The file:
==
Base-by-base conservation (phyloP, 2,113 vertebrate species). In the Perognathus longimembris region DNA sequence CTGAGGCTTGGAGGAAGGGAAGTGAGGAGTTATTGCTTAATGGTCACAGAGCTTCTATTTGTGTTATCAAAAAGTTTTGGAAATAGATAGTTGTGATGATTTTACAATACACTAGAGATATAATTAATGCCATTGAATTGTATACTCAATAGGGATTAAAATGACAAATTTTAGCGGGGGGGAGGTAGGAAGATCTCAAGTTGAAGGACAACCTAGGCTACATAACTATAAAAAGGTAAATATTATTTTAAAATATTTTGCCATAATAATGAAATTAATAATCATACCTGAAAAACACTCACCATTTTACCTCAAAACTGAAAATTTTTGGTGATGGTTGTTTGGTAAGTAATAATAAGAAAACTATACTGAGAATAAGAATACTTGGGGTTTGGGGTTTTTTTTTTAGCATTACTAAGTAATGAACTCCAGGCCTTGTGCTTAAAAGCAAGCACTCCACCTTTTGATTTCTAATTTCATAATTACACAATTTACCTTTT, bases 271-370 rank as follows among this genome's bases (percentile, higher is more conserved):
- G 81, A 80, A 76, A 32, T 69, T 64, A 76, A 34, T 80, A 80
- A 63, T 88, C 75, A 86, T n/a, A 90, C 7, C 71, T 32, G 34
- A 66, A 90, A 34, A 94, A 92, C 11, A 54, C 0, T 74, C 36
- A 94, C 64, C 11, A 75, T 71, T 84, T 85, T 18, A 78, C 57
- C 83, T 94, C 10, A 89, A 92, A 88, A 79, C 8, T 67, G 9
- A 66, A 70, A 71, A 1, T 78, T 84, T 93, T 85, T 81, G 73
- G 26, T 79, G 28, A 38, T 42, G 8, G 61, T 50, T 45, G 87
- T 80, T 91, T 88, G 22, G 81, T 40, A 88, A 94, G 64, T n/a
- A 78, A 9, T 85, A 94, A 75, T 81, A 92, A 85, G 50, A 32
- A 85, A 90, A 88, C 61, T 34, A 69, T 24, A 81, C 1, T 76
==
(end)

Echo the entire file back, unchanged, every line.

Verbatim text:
Base-by-base conservation (phyloP, 2,113 vertebrate species). In the Perognathus longimembris region DNA sequence CTGAGGCTTGGAGGAAGGGAAGTGAGGAGTTATTGCTTAATGGTCACAGAGCTTCTATTTGTGTTATCAAAAAGTTTTGGAAATAGATAGTTGTGATGATTTTACAATACACTAGAGATATAATTAATGCCATTGAATTGTATACTCAATAGGGATTAAAATGACAAATTTTAGCGGGGGGGAGGTAGGAAGATCTCAAGTTGAAGGACAACCTAGGCTACATAACTATAAAAAGGTAAATATTATTTTAAAATATTTTGCCATAATAATGAAATTAATAATCATACCTGAAAAACACTCACCATTTTACCTCAAAACTGAAAATTTTTGGTGATGGTTGTTTGGTAAGTAATAATAAGAAAACTATACTGAGAATAAGAATACTTGGGGTTTGGGGTTTTTTTTTTAGCATTACTAAGTAATGAACTCCAGGCCTTGTGCTTAAAAGCAAGCACTCCACCTTTTGATTTCTAATTTCATAATTACACAATTTACCTTTT, bases 271-370 rank as follows among this genome's bases (percentile, higher is more conserved):
- G 81, A 80, A 76, A 32, T 69, T 64, A 76, A 34, T 80, A 80
- A 63, T 88, C 75, A 86, T n/a, A 90, C 7, C 71, T 32, G 34
- A 66, A 90, A 34, A 94, A 92, C 11, A 54, C 0, T 74, C 36
- A 94, C 64, C 11, A 75, T 71, T 84, T 85, T 18, A 78, C 57
- C 83, T 94, C 10, A 89, A 92, A 88, A 79, C 8, T 67, G 9
- A 66, A 70, A 71, A 1, T 78, T 84, T 93, T 85, T 81, G 73
- G 26, T 79, G 28, A 38, T 42, G 8, G 61, T 50, T 45, G 87
- T 80, T 91, T 88, G 22, G 81, T 40, A 88, A 94, G 64, T n/a
- A 78, A 9, T 85, A 94, A 75, T 81, A 92, A 85, G 50, A 32
- A 85, A 90, A 88, C 61, T 34, A 69, T 24, A 81, C 1, T 76